What Is My Risk of Developing Breast Cancer?
The American Cancer Society’s (ACS) estimates that roughly 13 percent of US women will get invasive breast cancer in their lifetimes. The ACS also estimates the lifetime risk (called average risk) of breast cancer deaths is 3 percent of American women.
Your breast cancer risk varies by age and race or ethnicity:
- Age: Cancer detection and death rates increase as you age. Half of the women diagnosed with breast cancer are 62 or younger, and women in their 70s are at the highest risk due to age.
- Race/ethnicity: Non-Hispanic white women have the highest cancer rate per 100,000 (131), and non-Hispanic black women follow closely (127). African American/Black women have the highest death rate per 100,000 (28), while Asian/Pacific Islanders have the lowest incidence and death rates.
Breast density is also a risk factor. Dense breasts have a lot of fibrous or glandular tissue and little fat. Women with dense breasts are at a higher risk of breast cancer.
Dense breast tissue also makes screening mammography harder to interpret. However, research has found that 3D mammogram finds more cancers than traditional 2D mammograms.
This is because 3D takes three-dimensional pictures by capturing low dose images of the breast from varying angles. As a result, the radiologist can see up to 300 pictures, as compared to just four from a regular 2D mammogram. This prevents cancers from being hidden by dense breast tissue.
A mammogram can show how dense your breasts are. If you have dense breasts, talk with your doctor about how it may impact your risk of breast cancer. There are many other factors to consider, including family history and hereditary risks.
Family History and the Hereditary Risks for Breast Cancer
Heredity may be a factor for 5 to 10 percent of breast cancer cases. This is because cancer may be linked directly to inherited gene mutations in the BRCA genes: BRCA1 and BRCA2.
In normal cells, these genes help repair damaged DNA. But mutations in the BRCA genes can result in abnormal cell growth and, ultimately, breast cancer.
Genetic testing can check for mutations. The test is simple and usually done with a blood sample, though saliva or tissue can be tested as well.
Even though you may not have an inherited gene mutation, a strong family history of breast cancer may also indicate a higher risk level.
If your mother, sister, or daughter has been diagnosed with breast cancer, your risk nearly doubles.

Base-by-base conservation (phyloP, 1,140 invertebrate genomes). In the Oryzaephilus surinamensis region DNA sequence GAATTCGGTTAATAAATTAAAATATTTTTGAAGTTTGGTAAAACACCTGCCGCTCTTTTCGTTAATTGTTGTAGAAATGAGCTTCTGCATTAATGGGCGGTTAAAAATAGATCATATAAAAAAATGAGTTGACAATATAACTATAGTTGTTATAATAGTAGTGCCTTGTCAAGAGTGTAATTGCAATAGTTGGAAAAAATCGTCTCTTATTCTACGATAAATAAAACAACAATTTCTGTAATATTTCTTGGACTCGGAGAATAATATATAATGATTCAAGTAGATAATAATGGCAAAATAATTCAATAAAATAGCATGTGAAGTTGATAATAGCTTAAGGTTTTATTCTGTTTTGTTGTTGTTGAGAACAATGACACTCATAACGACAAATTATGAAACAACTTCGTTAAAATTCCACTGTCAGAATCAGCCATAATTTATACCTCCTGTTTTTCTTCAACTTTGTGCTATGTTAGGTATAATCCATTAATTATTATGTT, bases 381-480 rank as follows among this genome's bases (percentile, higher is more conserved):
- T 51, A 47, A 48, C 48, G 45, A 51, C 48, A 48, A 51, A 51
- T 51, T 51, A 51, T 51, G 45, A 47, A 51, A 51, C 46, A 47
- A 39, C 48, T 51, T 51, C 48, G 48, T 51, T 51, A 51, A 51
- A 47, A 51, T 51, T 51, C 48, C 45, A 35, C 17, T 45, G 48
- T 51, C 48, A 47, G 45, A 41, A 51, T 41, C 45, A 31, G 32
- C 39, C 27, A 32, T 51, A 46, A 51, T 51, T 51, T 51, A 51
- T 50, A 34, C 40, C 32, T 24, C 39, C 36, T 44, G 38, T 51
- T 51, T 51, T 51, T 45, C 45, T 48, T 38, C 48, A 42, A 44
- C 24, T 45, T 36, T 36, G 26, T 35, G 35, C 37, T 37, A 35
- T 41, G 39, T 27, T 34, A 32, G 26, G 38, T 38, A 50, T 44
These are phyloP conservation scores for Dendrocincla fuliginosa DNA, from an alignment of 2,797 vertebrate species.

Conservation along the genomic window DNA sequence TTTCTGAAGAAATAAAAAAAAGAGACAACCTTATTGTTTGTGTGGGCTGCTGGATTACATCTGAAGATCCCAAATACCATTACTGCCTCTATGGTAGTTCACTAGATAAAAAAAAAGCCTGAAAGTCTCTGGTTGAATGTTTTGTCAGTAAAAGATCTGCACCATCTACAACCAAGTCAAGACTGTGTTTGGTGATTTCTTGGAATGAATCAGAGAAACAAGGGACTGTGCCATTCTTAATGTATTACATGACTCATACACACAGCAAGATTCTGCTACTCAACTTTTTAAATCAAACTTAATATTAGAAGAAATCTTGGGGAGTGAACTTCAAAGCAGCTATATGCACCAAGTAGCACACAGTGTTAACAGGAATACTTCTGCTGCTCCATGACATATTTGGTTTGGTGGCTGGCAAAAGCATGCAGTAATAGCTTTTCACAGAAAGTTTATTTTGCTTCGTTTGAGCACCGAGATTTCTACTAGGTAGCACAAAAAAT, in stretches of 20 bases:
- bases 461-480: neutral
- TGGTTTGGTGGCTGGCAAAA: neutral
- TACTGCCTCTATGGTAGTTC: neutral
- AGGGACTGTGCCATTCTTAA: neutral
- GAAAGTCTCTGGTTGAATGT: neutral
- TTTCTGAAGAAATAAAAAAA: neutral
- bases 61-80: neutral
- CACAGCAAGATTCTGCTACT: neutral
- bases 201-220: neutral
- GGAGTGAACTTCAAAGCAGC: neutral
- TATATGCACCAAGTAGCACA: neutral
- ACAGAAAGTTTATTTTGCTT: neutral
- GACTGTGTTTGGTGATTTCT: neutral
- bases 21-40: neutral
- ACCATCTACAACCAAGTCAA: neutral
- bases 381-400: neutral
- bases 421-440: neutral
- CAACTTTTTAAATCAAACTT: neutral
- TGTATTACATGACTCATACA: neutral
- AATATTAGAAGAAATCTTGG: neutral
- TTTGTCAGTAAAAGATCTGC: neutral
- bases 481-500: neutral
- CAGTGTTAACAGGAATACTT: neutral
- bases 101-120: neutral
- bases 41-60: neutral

The risk increases the more close relatives you have with current or previous breast cancer.
ACS Guidelines for Higher Risk Individuals
According to the American Cancer Society, you are at a higher risk (20 to 25 percent) for breast cancer if you have:
- A strong family history of breast cancer
- BRCA1 or BRCA2 gene mutation or close family with the mutation
- Had chest radiation therapy between the ages of 10 and 30 years old
- Li-Fraumeni, Cowden, or Bannayan-Riley-Ruvalcaba syndromes, or immediate family who’ve had these syndromes
The American College of Radiology recommends screening at least once per year, beginning at age 40. But those who identify with the above risk factors should take special care with regular breast cancer screening.
We know these risk factors might cause you concern. But remember, early detection is breast cancer’s greatest weakness. Let’s discuss specifics below.
Routine Screening Is Readily Available
Early-stage breast cancer detection and treatment are more manageable, cheaper, and more effective. In some cases, they can also help prevent more severe treatments, such as a lumpectomy or mastectomy.
A routine screening program that includes a screening MRI or breast MRI can decrease the likelihood of false-positive results and lead to more conservative yet successful treatment of your breast cancer.
Positive screening results most likely lead to follow-up procedures, such as magnetic resonance imaging (MRI) or, on occasion, a breast biopsy.
Before making a plan for screenings, it’s important to know your risk. If you’re curious about your risk of breast or other types of cancer, you can take ezra’s five-minute online assessment.
If you have a higher risk for breast cancer through family history, genetic factors, or other causes, follow the ACS or ACR guidelines for screening mammography and magnetic resonance imaging tests. Routine screening can improve your prognosis and treatment.